What does the theme “Welcome Home” mean to you?
I loved the idea of having a Southeast Asian house party. I remember growing up going to these house parties every weekend, usually at the rich-ish auntie’s house, you know, with the Coach bag because Coach was the bag to have in the ’90s. This auntie had the karaoke machine, the speakers that worked, the house with the garage [laughs]. I’m a very sensory person and I love walking in and smelling the rubber from everyone’s shoes in the front entryway, and you go in the house and someone immediately asks“Have you eaten?” and they lead you to the food area. There are all these participatory stations in the house — you’ve got the karaoke in the basement with the cousins, the uncles are in the garage having a beer, the aunties are gambling in the living room, little cousins are playing video games upstairs. There are different zones you can go to, and I wanted to recreate that vibe when you come into the museum.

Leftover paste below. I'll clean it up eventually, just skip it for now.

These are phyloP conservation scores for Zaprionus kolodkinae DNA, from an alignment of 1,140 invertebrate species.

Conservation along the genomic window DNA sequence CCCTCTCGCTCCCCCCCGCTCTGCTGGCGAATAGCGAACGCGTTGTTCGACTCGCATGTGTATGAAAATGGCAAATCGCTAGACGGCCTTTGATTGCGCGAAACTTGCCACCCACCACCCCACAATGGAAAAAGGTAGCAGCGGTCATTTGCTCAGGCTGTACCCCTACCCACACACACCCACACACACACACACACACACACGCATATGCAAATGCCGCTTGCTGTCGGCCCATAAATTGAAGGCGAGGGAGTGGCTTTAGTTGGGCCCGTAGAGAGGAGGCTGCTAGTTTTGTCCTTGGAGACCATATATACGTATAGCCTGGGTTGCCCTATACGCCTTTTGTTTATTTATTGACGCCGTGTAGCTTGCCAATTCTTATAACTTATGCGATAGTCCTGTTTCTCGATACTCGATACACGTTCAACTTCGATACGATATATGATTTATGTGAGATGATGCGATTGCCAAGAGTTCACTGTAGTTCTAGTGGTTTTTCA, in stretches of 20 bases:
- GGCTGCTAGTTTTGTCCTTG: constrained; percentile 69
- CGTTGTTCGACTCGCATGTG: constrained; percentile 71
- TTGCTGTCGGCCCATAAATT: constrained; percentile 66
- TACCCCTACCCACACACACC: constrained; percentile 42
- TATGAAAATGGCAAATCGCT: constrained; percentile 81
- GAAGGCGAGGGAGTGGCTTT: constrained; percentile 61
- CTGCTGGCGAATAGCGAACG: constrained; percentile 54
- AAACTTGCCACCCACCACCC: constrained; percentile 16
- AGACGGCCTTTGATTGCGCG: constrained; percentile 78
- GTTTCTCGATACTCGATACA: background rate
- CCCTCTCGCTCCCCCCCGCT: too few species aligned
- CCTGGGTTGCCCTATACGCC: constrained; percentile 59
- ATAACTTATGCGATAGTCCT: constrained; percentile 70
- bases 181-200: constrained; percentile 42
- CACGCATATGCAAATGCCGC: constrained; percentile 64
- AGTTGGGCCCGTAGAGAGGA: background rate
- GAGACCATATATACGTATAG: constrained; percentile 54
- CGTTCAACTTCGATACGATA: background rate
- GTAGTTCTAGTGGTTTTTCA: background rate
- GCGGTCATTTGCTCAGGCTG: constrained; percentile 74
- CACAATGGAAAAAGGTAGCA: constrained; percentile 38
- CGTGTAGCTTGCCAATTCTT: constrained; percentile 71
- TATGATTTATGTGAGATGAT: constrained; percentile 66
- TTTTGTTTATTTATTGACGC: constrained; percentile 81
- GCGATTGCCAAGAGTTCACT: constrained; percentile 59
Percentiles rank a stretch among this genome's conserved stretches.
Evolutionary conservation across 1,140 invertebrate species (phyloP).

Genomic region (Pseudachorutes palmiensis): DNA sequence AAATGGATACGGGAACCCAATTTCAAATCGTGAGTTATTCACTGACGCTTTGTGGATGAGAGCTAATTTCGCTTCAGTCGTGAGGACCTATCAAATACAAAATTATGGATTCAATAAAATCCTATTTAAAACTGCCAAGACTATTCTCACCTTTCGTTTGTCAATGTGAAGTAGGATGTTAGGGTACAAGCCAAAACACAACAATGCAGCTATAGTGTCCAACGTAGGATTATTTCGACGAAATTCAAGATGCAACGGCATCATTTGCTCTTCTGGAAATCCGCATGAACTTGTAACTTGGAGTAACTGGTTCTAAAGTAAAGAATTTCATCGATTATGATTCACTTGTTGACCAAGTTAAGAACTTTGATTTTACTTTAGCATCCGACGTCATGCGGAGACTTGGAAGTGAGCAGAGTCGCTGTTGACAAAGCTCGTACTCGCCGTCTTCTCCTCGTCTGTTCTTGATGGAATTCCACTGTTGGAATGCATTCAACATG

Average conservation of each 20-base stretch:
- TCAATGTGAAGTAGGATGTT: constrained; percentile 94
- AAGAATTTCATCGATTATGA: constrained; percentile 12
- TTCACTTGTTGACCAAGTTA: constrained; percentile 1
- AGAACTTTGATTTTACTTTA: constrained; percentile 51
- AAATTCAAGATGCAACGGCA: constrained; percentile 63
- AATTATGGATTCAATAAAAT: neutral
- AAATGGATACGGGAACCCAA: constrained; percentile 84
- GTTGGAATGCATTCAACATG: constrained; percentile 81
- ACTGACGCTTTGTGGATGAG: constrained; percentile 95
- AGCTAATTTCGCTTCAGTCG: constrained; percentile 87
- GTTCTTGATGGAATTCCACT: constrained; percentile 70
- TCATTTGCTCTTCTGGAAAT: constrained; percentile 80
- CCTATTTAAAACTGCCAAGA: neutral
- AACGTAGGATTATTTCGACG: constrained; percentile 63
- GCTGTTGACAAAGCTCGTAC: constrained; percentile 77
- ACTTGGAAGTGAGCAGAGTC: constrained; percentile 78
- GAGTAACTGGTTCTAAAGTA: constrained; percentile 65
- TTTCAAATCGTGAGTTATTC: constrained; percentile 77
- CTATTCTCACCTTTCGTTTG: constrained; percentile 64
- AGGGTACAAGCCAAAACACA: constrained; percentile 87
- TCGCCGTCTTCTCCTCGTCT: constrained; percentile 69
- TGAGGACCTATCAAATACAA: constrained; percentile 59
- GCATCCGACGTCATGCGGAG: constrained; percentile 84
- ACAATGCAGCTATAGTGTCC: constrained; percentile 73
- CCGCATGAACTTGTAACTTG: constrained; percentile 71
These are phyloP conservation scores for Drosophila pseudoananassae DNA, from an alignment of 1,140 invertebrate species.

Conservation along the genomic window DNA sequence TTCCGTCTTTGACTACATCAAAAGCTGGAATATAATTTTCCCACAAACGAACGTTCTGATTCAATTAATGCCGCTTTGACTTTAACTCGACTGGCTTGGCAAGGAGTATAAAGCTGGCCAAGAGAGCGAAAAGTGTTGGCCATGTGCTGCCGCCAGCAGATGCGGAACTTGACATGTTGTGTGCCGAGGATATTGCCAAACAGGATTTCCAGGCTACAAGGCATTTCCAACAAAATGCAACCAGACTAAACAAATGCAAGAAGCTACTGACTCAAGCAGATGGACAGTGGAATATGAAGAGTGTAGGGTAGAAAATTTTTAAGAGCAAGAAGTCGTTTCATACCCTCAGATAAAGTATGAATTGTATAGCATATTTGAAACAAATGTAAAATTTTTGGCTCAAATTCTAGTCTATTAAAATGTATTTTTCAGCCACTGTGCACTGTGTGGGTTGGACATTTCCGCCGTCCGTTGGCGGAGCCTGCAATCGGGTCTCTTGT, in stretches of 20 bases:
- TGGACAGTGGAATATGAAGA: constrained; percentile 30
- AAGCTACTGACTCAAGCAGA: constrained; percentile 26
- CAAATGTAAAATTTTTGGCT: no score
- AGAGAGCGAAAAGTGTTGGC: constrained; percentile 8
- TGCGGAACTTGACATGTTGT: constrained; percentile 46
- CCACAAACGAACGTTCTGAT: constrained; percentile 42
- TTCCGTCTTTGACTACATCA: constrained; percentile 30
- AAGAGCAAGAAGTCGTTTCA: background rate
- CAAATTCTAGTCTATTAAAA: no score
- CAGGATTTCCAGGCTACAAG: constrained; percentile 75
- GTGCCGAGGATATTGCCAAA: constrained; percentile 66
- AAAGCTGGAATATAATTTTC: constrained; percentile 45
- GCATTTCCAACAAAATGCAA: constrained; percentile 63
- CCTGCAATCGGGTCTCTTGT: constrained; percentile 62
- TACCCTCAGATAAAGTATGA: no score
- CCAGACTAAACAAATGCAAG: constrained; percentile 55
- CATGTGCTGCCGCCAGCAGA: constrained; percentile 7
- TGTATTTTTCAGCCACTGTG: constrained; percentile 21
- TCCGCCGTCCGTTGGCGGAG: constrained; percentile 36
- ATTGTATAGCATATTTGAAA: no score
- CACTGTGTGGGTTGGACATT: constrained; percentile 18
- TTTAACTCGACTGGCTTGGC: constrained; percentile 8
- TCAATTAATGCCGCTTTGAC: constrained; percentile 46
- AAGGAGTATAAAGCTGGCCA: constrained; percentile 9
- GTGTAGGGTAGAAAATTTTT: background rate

I know that experience is not just for Southeast Asian house parties, so I want Mia to feel familiar for many. The other idea behind Welcome Home is making people feel like that space is for them and that they feel safe in that space. Institutions often feel like they’re not for you because they weren’t created by people who look like you. We need to reconsider and remix the space to include other people.
What are your thoughts about Mia’s current special exhibition, “Artists Respond: American Art and the Vietnam War, 1965–1975,” as a former refugee whose family was directly impacted by the American War?
I saw the exhibition a couple of weeks ago. Going into this exhibition, I knew it would be painful. There were a couple of works that made me smile because it was satire, but for the most part I knew what I was getting myself into. It was actually really triggering, and I don’t get triggered. I didn’t experience [the war] because I was born in 1981 and we were already in a refugee camp. I feel like it’s not something I would bring my family to. Seeing the comments on the wall where people could write their reactions was very American-centered. I think that’s fine, but I wondered who was coming to this. It’s probably not the Southeast Asian community because it was talking a lot about American veterans.